Giles avoided the slayer’s inquisitive look, intently poking a sneakered foot at a bit of rotting branch that had fallen to the ground. “One learns to accept these things in life,” he replied philosophically. “Like taxes, and the unfortunate loss of the American Colonies.”
As she chuckled at his dryly-veined humor, Buffy tried to envision what life growing up in the Giles’ household had really been like for her Watcher. In her mind she pictured a cozy cottage nestled amidst quaint flower gardens that overflowed their beads with colorful blossoms. A rustic stone path would lead up to the foot-worn front stoop, where a fat, lazy cat sat in the sunshine, licking its paws. Inside, the kitchen would be bright and tidy, the table covered in an antique lace cloth and set with dainty flowered teacups, a heaping plate of crumpets scenting the air with their wholesome goodness. She wasn’t exactly sure what a crumpet looked like, but it sounded very English and she was sure Giles would have eaten a ton of them as a kid.
The trio resumed their criss-cross hunting pattern, scouring the grassy knoll above the pond’s edge for anything the police might have overlooked. Talk dissolved to a minimum level of acknowledging grunts and nods, and by the hour’s end Buffy was ready to call it quits. Other than the few frogs she chased out of hiding she found nothing among the tall cattail weeds, and the woods above revealed nothing earth shattering in nature. Her only significant discovery was an impressive collection of discarded beer cans scattered among the thick underbrush, the abandoned refuse a testament to the multitude of parties that had taken place beside the pond over the years.
His own quest proving equally fruitless, Xander made his way down the steep, grassy bank, and collecting a handful of small stones from the gravel beach, proceeded to alleviate his boredom by skipping the flat projectiles across the water. As he bent to select another round of ammunition his eye noticed a glittering sparkle lying within the shallow water at his feet. Curious, he reached down, fishing the object from the fine silt of the pond’s bottom. It was a nugget about the size of a robin egg, its surface a conglomeration of small, cubic shapes. His excitement building, he gave the rock a swish through the water to clean away the clinging traces of mud. The brilliant, metallic gleam he revealed brought a leer of avarice to Xander lips, his pulse racing at the sight of his golden-hued treasure. At least the night wouldn’t be a total loss for him.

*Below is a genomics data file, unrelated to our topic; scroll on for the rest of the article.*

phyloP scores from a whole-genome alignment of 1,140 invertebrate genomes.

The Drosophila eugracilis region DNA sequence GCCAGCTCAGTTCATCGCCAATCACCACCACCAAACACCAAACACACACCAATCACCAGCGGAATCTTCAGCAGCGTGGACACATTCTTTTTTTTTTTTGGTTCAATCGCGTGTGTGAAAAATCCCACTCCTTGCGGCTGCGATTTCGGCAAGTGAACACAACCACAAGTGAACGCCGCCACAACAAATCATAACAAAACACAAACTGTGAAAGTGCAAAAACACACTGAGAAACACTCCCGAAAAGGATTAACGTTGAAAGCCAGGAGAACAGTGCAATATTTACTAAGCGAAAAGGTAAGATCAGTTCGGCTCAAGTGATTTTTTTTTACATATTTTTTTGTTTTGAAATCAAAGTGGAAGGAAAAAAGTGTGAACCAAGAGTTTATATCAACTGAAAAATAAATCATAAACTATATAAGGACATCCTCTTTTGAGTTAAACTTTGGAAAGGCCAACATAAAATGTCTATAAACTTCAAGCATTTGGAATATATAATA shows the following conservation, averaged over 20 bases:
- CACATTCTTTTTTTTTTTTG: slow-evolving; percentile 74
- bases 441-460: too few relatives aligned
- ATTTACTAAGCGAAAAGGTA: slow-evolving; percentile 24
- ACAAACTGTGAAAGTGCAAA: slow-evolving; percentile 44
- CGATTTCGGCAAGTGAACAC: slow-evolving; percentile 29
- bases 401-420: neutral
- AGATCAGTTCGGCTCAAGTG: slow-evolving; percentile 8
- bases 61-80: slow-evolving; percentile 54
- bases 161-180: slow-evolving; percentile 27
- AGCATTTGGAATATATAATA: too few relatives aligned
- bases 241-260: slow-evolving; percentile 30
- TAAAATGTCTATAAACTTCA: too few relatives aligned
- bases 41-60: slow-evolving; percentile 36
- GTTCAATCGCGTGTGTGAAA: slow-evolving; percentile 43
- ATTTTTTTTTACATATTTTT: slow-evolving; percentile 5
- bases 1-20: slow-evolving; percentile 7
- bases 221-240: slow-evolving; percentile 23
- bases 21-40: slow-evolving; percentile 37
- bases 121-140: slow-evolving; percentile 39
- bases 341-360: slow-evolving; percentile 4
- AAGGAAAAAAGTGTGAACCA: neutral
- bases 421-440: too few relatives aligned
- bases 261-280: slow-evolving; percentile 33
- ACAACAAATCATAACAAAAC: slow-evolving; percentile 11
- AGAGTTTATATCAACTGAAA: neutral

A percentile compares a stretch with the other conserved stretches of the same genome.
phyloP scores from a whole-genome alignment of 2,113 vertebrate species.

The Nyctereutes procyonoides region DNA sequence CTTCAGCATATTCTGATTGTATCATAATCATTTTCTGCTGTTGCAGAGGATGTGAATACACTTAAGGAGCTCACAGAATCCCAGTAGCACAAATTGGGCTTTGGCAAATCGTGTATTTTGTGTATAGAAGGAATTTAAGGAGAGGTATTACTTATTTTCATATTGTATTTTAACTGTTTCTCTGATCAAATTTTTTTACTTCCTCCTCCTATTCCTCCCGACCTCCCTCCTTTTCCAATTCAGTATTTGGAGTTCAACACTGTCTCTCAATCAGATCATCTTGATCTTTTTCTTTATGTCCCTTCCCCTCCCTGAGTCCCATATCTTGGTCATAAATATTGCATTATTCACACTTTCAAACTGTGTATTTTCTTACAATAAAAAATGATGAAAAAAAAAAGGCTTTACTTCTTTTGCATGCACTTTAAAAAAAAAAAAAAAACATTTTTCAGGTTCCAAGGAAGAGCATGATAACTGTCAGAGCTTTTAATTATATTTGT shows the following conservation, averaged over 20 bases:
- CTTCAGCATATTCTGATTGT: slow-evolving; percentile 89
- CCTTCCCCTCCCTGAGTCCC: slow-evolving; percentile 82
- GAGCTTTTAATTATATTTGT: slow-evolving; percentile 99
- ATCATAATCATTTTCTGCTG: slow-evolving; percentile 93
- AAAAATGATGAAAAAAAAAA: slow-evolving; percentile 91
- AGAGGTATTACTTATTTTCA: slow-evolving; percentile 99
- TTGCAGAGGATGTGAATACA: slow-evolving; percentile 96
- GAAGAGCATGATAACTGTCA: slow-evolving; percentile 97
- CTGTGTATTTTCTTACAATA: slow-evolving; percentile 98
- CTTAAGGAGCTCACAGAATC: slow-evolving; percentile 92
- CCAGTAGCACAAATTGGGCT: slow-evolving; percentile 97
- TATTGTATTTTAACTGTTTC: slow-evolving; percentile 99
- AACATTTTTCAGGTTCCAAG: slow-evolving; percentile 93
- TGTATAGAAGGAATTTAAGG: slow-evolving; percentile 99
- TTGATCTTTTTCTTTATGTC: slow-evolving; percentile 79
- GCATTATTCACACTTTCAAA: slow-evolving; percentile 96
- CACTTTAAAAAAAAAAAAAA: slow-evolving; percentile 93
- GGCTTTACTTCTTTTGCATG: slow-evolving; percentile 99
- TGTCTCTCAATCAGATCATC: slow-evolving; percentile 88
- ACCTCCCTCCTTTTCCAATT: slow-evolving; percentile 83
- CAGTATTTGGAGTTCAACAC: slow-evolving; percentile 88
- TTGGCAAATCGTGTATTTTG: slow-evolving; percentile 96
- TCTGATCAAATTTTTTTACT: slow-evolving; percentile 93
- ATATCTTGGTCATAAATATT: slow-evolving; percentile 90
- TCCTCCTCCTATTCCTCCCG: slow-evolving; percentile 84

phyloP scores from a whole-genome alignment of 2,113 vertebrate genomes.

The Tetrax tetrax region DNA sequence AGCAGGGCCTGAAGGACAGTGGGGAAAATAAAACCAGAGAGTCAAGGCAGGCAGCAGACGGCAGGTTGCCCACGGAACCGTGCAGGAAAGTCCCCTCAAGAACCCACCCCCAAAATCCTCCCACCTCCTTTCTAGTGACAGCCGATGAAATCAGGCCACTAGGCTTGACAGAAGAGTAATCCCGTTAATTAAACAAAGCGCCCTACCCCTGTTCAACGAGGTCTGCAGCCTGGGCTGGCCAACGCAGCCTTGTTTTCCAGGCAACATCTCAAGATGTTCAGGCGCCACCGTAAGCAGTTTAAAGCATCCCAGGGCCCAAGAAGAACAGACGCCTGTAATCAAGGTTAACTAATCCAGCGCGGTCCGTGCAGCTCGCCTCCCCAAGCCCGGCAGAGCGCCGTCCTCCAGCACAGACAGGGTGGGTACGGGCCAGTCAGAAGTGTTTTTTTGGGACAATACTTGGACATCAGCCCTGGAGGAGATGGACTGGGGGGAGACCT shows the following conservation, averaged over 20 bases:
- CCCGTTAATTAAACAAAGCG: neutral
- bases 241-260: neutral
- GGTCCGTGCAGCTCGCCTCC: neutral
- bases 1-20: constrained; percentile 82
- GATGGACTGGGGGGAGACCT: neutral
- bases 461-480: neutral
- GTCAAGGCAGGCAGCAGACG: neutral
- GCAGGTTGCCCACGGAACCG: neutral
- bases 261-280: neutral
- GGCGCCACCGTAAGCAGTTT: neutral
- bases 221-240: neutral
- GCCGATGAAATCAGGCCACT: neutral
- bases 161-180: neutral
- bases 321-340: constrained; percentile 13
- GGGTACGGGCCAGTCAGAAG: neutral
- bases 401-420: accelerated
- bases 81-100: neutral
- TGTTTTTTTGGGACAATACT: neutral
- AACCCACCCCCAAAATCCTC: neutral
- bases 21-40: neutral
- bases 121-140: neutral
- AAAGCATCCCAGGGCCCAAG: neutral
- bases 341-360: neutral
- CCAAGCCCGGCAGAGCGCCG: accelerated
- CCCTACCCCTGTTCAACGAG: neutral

Straightening, Xander rose to his feet, and shoving his precious find deep into a pocket for safe-keeping, he began to look around for his companions. He could see Giles’ flashlight beam bobbing in the tree line above, and not far beyond, Buffy was hovering protectively near her small Watcher. She was taking her newfound role as guardian very seriously, and kept herself within a scant arm’s reach of the librarian, watching attentively as he scrambled around on hands and knees, hunting though the brush for the clue that would allow him to identify their latest monster of the week.
There was a splash from somewhere behind him. Mindful of the reason for his presence at the pond, Xander spun around to face the noise. He had no desire to become dinner for some unseen assailant. Squinting through the dark he surveyed the waters, but all he could see was the moon’s soft reflection dancing atop the rippling surface. Then a flash of movement caught his eye, and from the obscure depths a pale shadow emerged to glide across the sparkling waves.
Instinctively, Xander retreated up the steeply inclined bank, his eye never leaving the silvery shape as it swam back and forth, parallel to the shore. Scuttling his way over the top of the knoll he ran to the slayer’s side, panting with excitement, and more than a just touch of apprehension.
The blonde jumped. Startled, she whirled to face him, her hands balled into fists and ready to fly out to strike at the figure that had come up behind her. “God, Xander!” Buffy hissed. She had recognized her classmate, halting her attack only a scant inch from his unprotected face. As she slowly lowered her hands back to her sides she snapped defensively at her fellow teen. “Do you have any idea how dangerous it is to sneak up on someone like that?”
“I’m beginning to appreciate the implications involved,” the teen returned uneasily. Swallowing the heart that had suddenly leapt into his throat at the sight of Buffy’s punch closing in on his nose, Xander regained enough of his composure to wave a panicked hand in the direction of the pond. “I saw something,” he said, his voice breathless and thick with edged nervousness. “Out there. In the pond. I think it’s our monster.”